Natural killer (NK) cells are a major component of the innate immune system that are instrumental in establishing a coordinated and efficient adaptive immune response in viral infections. Most studies suggest that they are functional and activated in the peripheral blood of patients with chronic HCV infection, but are polarized toward cytotoxicity as a consequence of chronic exposure to endogenous IFN-α, resulting in deficient IFN-γ secretion.[16, 17] This is caused by a prevalent phosphorylation of signal transducer and activation of transcription (STAT)1 over STAT4, which instead controls IFN-γ production.[18] The significance of this finding with respect to the natural history and pathogenesis of chronic hepatitis C is unclear, but it has been hypothesized that failure to produce adequate amounts of IFN-γ, a potent noncytolytic mechanism of virus control, would contribute to inability to eradicate HCV, whereas enhanced cytotoxic function would be responsible for persistent inflammation.[17] Along these lines, deficient IFN-γ production may also impinge on response to antiviral therapy. This view is certainly attractive, but current evidence suggests that NK cytotoxic function is involved in treatment outcome. Indeed, treatment of patients with chronic HCV infection with IFN-α/RBV treatment causes an almost sudden NK cell activation and cytotoxic function, as shown by increased tumor necrosis factor–related apoptosis-inducing ligand (TRAIL) and degranulation in the face of reduced IFN-γ production, which is in line with preferential STAT1 phosphorylation resulting from “binge” exposure to IFN-α.[19] Induction of a strong NK cytotoxic function correlates with early[19] and/or sustained[20] virological response and it is of interest that an increase in NK perforin content[20] and in the proportion of CD56dim/CD16+ NK cells[20, 21] before in vivo exposure to IFN-α/RBV correlated with subsequent SVR. The importance of creating a robust cytotoxic response in the liver to achieve SVR is also illustrated by the disappointing behavior of intrahepatic NK cells in the setting of HCV infection, showing reduced expression of TRAIL and degranulation ability, most likely caused by exhaustion or by the liver immunosuppressive environment with apparently normal intrahepatic NK IFN-γ production.[22]

It is clear from the aforementioned that studies designed to analyze baseline and on treatment NK cell phenotypic and functional changes identified features associated with SVR in patients submitted to conventional IFN-α/RBV treatment. However, a distinct role for RBV could not be ascertained, being masked by an exuberant IFN-α effect. In this elegant study, Werner, Serti, et al.[23] address, for the first time, the hypothesis that NK cell function may be influenced by exposure to RBV in vitro and in vivo before Peg-IFN-α/RBV treatment and report an interesting, and hitherto unrecognized, effect of RBV, which reduces phosphorylated signal transducer and activator of transcription (pSTAT)4 levels in NK cells with no effect on STAT1 phosporylation both in vitro and in vivo, resulting in increased inducibility of pSTAT4 and of pSTAT4-dependent IFN-γ production in response to IFN-α. This is also illustrated by the increased proportions of IFN-γ-producing NK cells in patients pretreated with RBV and in rapid responders during the second-phase virological response, which is known to be faster in patients treated with Peg-IFN-α/RBV, compared with Peg-IFN-α alone. Changes induced by RBV were independent from reduction of viremia as they were observed after in vitro incubation of peripheral blood mononuclear cells with RBV. The present study was not designed as a pilot trial to test whether RBV pretreatment would achieve higher SVR rates, but, rather, as a proof-of-concept study aimed at clarifying possible innate immune regulatory mechanisms responsible for RBV contribution to response to IFN-α-based therapy. In view of the compelling evidence provided in the Werner, Serti, et al. study,[23] it is tempting to consider the coincidence of pSTAT4 inducibility with improved second-phase virological decline as a proof of a predominant immunomodulatory effect of RBV over the purely antiviral mechanisms cited above. Despite this attractive hypothesis supported by data presented in this article, we are still left with the conundrum of the yet incompletely explained mode of action of RBV, at least in HCV infection. The versatility of RBV and its undeniable, albeit modest, antiviral effect on HCV strongly suggest that a combination of lethal mutagenesis and a supporting role in IFN-α-induced modulation of innate immunity are key mechanisms of a successful therapy outcome, whereas for other RNA virus infections, an indirect role as immune modulator would be obscured by a more potent direct antiviral effect. The current experience with first-generation nonstructural protein (NS)3 protease inhibitors clearly confirms the role of polymorphisms of IFN-λ3 in responses to triple therapies, suggesting that the efficiency of IFN-α/RBV-containing regimens are still dependent upon an efficient innate immune response. In view of Werner, Serti, et al.'s data,[23] it may be inferred that RBV's modulation of the NK cell response to IFN-α remains of interest also in the context of new IFN-free, RBV-containing regimens, and it is fascinating to think that RBV would be able to stimulate NK cells to mount an improved IFN-γ response to endogenous type I IFNs, induced by increased HCV replication during a viral breakthrough. However, the sophisticated countermeasures developed by HCV to interfere with type I IFN-signaling pathways (reviewed in a previous work[24]) cast doubts on the hypothesis that this is the mechanism through which RBV would improve immunosurveillance. Moreover, the evidence emerging from recently published clinical trials suggests that RBV may eventually be redundant in second- and third-generation, all-oral regimens, which will include combinations of sofosbuvir with NS5A and non-nucleosidic RNA polymerase inhibitors.[25, 26] Whether RBV will survive the imminent burial of IFN-α is difficult to say, but the promising results achieved by an all-oral sofosbuvir/RBV combination regimen,[27] particularly in treatment-experienced patients with severe fibrosis, imply that RBV will stay with us for quite a while and the additional mechanistic immunological insights provided by Werner, Serti, et al. (included in Fig. 1[23]) will certainly contribute to optimize treatment protocols.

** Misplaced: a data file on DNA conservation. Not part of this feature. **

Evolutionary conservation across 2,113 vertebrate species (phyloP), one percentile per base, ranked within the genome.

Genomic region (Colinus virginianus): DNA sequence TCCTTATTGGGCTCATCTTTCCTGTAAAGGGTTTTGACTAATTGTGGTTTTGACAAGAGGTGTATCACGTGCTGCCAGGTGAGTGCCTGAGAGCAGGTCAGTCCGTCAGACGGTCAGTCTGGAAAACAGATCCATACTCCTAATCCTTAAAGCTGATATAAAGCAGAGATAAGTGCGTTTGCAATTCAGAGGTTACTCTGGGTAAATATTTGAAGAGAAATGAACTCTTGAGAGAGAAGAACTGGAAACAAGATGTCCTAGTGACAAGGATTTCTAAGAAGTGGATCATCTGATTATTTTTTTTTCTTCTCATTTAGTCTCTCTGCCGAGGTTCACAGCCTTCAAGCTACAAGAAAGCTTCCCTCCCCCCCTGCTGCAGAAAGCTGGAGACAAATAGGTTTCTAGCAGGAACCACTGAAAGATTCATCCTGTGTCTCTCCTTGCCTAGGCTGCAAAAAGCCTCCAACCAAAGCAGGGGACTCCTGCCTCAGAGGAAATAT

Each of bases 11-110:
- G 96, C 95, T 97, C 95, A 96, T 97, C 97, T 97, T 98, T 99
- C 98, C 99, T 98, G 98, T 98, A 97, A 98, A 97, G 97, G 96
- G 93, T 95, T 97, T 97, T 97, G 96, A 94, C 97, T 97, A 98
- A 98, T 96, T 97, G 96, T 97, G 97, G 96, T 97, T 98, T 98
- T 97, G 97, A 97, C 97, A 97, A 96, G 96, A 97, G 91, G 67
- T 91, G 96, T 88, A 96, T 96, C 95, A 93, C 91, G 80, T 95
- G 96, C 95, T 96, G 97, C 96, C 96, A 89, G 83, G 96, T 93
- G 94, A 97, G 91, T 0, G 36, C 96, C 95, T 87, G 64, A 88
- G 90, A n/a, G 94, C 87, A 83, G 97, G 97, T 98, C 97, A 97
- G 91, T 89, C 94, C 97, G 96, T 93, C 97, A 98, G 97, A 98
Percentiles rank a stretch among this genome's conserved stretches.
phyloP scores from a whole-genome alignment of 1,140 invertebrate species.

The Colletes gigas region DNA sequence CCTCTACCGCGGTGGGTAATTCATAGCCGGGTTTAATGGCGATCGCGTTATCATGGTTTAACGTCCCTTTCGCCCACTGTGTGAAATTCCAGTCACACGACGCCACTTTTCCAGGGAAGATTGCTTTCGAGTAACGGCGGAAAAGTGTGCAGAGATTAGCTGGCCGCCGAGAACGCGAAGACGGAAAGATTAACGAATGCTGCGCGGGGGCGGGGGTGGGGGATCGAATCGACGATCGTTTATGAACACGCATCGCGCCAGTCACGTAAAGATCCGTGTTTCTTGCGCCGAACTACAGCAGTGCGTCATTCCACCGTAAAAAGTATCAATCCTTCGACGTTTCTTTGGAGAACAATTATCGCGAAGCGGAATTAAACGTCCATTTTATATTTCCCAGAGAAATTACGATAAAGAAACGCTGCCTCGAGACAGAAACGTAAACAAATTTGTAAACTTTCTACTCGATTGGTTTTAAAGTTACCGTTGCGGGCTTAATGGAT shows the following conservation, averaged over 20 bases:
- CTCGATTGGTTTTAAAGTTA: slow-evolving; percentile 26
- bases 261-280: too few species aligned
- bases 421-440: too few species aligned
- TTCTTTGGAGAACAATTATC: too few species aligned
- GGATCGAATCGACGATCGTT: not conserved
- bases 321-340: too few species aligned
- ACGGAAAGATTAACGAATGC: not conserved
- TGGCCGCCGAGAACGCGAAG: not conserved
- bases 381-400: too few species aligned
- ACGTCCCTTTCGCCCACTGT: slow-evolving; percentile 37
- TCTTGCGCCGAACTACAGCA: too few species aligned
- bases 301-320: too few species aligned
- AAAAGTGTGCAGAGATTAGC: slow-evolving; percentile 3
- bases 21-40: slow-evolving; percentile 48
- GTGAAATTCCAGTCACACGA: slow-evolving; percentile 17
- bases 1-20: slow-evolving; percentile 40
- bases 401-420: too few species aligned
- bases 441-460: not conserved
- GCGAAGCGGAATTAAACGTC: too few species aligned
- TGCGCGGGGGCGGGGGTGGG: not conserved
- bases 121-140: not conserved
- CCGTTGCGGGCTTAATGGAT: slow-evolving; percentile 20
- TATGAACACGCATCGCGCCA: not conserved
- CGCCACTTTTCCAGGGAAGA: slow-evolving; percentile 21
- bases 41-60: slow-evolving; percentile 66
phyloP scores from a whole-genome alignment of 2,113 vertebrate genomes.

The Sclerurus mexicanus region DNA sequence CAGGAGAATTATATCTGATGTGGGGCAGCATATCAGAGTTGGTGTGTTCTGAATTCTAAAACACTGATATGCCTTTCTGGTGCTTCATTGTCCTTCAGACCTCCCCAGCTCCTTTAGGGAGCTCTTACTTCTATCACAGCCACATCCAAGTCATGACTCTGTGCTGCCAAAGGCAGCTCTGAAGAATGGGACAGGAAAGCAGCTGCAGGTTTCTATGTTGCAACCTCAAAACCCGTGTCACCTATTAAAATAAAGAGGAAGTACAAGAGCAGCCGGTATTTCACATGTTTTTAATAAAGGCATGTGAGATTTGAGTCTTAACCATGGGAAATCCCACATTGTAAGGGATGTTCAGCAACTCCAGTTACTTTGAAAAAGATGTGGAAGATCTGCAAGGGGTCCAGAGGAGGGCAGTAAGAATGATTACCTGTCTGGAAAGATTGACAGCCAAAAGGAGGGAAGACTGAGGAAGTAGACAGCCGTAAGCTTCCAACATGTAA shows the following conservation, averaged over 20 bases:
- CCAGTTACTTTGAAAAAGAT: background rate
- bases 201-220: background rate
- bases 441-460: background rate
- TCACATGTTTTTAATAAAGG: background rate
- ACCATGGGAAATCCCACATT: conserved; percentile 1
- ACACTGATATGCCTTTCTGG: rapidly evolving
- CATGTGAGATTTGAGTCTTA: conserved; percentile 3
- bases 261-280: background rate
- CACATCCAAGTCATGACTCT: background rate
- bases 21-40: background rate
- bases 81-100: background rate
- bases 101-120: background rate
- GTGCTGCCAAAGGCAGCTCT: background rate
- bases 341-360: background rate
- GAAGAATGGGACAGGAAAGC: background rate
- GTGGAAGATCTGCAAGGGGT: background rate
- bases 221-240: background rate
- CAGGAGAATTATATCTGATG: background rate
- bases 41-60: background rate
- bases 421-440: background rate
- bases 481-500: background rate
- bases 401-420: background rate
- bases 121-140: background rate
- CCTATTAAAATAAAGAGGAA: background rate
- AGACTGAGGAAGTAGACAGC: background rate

Figure 1.

Effects of RBV on innate and adaptive immune responses. RBV lowers baseline ISG expression and resets IFN responsiveness in the liver, making the liver more permissive to the action of exogenous IFN. The drug also improves inducibility of pSTAT4 in NK cells during conventional IFN-α/RBV combination treatment, resulting in increased proportions of IFN-γ-producing NK cells. RBV effects on adaptive immunity mainly consist in switching CD4 T-cell responses toward a Th1 profile favored by RBV-mediated suppression of IL-10 secretion by Tregs, which results in improved efficiency of CD4 T-cell effectors secreting IFN-γ.

  • Mario U. Mondelli, M.D., Ph.D., FRCP1,2

  • 1Department of Infectious Diseases

  • Fondazione IRCCS Policlinico San Matteo

  • Pavia, Italy

  • 2Department of Internal Medicine and Therapeutics

  • University of Pavia

  • Pavia, Italy